Budget taps levies on other sources to bridge revenue gap
01 February 2017
Along with the reduction in tax rates for low income brackets, the finance minister has announced measures for revenue mobilisation in the Union Budget 2017-18. The reduction in income tax rates for low income individuals and businesses will cause a Rs15,500-crore loss to the exchequer.
To offset the loss, the finance minister also announced several revenue mobilisation measures.
Towards this the finance minister proposed to extend the provisions of Section 115BBDA of the Income-tax Act which provides for levy of tax at the rate of 10 per cent on dividend income exceeding Rs10 lakh, to all resident persons except domestic companies or trust or institution or fund registered under section 12AA or referred to in section 10(23C). Presently, these provisions are applicable only to the individuals, Hindu undivided family (HUF) and firms.
He also proposed to widen the scope of Section 56 of the Income-tax Act to provide that any money, immovable property or specified movable property received without consideration or with inadequate consideration, by any person, subject to certain exemption and exceptions, shall be taxable if its value exceeds Rs50,000.
In case of transfer of unquoted equity shares, where the fair market value, determined in the prescribed manner is less than the consideration received, such fair market value shall be the deemed value of consideration for the purpose of computation of capital gains.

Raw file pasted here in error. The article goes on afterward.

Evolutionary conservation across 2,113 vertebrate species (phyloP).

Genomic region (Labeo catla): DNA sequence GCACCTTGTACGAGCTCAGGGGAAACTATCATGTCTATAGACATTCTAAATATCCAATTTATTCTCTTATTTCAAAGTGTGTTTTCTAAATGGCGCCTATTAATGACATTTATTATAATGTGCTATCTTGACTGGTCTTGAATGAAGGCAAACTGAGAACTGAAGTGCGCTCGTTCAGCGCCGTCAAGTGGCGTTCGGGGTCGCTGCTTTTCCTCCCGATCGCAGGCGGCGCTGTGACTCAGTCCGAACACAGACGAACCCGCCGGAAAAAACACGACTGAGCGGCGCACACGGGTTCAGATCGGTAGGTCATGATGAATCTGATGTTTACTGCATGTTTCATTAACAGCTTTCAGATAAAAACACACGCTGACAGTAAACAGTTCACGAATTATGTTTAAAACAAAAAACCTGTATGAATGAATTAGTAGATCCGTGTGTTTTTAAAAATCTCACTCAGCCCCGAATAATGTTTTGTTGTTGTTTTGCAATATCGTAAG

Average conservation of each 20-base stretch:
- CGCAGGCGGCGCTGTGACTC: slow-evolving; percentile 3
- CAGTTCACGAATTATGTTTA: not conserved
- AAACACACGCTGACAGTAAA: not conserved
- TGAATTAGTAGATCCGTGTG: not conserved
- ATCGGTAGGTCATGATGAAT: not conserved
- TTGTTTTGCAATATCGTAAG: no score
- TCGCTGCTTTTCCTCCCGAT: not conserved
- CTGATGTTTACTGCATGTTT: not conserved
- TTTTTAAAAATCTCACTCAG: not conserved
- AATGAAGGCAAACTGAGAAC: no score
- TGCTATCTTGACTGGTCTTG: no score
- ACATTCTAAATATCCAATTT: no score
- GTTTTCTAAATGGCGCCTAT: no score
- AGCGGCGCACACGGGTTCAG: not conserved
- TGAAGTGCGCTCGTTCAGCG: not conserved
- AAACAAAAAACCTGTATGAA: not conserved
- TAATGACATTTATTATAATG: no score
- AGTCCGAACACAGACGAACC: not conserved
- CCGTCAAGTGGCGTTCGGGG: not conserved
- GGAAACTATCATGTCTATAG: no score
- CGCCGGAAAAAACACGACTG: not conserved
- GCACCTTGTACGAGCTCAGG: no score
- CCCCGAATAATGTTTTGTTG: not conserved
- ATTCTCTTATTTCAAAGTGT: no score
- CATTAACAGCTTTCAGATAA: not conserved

Some restrictions have been put on the exemption from long term capital gains in case of transfer of listed shares acquired after 1 October 2004.
He also proposed the introduction of a new provision in the Income-tax Act to provide for tax deduction at source at the rate of 5 per cent by an individual or HUF, other than those whose books of account are required to be audited, while making payment of rent of an amount exceeding Rs50,000 per month.
In order to align the transfer pricing provisions with the OECD transfer pricing guidelines and international best practices a new section will be inserted to provide that the assesse shall make secondary adjustment where the primary adjustment to the transfer price has been made in certain cases. The provision will apply if the primary adjustment exceeds Rs1 crore and the excess money attributable to the adjustment is not brought to India within the prescribed time.
In order to address the issue of thin capitalisation, a proposal has been made that the interest paid by an Indian company or permanent establishment of a foreign company, shall not be allowed as deduction in computing its taxable profit subject to certain conditions.
Provisions have also been made to address the existing anomaly of interest deduction in respect of let-out property vis-à-vis self-occupied property.
The donation by an entity registered under Section 12A or approved under section 10(23C), to other entity, registered under Section 12A, with the direction that such donation shall form part of the corpus, shall not be treated as application of income for charitable purposes.